Brian Perry is a college-educated law clerk who worked at the Providence, Rhode Island-based Lovett, Scheffrin, and Harnett law firm for more than 25 years before being laid off in 2008. Since then, Perry has relentlessly searched for quality work, but he’s been unable to find anything stable. With minimal income, no solid job leads, and costs beyond what he could manage, Perry was forced to sell his home a few weeks ago.
“The sad thing is that many American families, especially here in Rhode Island, are worse off than I am,” Perry said in an interview.
Former professionals over the age of 40 are often not portrayed as the face of modern unemployment in the United States by many in the media. Americans hear a lot about recent college graduates who can’t find good jobs and about the unemployment rate in the African-American community topping 10 percent, but there isn’t a lot of talk about well-qualified job-seekers like Perry who have decades of work experience but can’t find any meaningful employment.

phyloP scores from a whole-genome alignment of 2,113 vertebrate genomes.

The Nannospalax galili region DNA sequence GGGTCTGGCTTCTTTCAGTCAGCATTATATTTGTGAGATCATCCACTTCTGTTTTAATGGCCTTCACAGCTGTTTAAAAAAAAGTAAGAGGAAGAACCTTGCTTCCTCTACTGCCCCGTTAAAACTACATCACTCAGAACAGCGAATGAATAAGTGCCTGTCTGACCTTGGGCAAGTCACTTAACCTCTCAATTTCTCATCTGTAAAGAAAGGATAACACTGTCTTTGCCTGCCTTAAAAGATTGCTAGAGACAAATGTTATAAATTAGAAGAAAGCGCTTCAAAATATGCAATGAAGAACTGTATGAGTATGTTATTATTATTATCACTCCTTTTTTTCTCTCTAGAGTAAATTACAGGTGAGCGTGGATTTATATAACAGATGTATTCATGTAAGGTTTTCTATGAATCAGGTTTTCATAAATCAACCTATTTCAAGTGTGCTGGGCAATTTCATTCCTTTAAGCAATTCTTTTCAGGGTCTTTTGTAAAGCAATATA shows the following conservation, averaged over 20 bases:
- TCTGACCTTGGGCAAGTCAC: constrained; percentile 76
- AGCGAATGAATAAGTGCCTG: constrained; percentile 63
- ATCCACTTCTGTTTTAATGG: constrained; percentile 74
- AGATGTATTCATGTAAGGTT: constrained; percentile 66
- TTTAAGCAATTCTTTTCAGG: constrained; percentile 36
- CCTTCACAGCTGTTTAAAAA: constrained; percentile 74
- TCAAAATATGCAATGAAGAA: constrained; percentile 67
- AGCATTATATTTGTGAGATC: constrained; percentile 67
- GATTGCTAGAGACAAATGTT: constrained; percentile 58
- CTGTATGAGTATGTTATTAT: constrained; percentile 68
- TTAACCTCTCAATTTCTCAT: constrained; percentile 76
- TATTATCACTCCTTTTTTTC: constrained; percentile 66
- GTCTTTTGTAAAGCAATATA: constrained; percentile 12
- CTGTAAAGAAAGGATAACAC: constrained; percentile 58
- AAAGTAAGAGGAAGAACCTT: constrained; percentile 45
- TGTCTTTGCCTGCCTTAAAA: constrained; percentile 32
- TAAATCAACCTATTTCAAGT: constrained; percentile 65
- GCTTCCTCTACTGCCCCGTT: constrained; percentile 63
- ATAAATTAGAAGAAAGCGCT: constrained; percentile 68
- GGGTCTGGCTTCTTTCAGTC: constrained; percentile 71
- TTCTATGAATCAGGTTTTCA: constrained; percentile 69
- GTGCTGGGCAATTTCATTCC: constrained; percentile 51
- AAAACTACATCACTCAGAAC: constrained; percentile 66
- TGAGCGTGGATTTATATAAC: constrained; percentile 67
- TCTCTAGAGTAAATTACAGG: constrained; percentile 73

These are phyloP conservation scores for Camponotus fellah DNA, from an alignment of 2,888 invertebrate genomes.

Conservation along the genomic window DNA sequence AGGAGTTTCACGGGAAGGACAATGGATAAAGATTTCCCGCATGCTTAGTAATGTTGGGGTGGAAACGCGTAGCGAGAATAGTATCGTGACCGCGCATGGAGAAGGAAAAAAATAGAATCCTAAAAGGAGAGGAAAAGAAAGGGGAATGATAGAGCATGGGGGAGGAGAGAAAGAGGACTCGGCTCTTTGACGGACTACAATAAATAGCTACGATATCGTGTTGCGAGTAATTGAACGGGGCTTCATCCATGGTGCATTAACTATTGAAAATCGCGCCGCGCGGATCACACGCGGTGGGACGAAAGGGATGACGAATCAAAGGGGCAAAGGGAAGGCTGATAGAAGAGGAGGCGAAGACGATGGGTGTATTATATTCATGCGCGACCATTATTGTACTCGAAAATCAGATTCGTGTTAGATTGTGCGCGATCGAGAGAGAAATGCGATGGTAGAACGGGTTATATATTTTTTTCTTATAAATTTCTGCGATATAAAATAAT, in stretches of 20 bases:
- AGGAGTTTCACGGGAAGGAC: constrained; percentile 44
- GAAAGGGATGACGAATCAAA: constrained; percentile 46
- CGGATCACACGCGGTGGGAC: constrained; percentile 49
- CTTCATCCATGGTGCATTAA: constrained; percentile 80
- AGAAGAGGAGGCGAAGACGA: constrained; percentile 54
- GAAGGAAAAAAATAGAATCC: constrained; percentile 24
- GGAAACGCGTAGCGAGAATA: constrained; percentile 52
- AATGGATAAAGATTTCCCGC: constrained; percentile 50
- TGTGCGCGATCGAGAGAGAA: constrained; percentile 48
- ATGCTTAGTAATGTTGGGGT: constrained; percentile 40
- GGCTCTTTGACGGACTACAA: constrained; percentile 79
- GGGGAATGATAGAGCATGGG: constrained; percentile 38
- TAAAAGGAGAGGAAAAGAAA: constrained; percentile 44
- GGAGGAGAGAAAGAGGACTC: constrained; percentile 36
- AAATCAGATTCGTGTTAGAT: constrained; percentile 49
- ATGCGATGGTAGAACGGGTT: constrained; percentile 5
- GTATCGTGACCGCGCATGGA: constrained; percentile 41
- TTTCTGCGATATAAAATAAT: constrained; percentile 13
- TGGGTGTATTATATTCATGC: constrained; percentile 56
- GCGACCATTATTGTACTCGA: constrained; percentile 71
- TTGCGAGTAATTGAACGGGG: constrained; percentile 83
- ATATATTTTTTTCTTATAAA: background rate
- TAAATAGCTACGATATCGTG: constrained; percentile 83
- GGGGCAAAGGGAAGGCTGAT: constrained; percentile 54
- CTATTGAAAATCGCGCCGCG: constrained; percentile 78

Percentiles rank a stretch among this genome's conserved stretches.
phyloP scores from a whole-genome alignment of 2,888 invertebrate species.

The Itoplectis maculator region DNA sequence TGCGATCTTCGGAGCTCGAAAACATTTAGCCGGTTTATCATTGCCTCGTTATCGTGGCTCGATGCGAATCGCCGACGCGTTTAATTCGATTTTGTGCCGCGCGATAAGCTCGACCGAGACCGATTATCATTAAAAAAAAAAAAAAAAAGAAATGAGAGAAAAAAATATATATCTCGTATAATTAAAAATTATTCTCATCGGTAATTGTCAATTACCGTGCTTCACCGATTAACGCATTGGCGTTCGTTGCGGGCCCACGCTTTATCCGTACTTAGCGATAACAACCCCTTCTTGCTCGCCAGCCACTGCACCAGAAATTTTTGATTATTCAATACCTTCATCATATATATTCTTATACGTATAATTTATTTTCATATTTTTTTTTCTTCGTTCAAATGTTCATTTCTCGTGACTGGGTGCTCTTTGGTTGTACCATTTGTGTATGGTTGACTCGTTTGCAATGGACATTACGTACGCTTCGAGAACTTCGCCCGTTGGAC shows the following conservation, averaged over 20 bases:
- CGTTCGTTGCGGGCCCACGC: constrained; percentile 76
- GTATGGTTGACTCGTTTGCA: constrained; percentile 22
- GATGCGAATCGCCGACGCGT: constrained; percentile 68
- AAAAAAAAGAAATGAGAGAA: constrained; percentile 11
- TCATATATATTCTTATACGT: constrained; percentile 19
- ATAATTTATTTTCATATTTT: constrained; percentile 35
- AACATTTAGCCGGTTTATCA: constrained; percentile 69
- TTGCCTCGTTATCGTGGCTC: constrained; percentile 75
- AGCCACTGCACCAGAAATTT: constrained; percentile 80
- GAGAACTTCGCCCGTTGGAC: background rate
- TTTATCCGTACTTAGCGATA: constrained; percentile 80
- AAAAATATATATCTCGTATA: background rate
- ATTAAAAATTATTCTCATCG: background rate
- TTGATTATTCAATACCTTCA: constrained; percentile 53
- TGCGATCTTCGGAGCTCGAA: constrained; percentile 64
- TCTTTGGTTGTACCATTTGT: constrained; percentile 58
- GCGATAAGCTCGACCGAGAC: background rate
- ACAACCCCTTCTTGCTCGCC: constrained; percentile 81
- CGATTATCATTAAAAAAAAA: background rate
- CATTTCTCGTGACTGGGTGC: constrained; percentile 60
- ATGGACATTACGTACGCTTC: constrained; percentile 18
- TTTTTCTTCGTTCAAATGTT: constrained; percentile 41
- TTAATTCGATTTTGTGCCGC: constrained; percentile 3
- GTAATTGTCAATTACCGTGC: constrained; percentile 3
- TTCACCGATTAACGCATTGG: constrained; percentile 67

“But the unemployment rate has been dropping recently,” you’re undoubtedly thinking.
It’s true the unemployment rate for workers 40 and older (as well as for everyone else) has been dropping since 2010, but these figures are incredibly misleading. The primary reason for the drop is not better employment opportunities but rather is the result of millions of workers choosing to leave the labor force.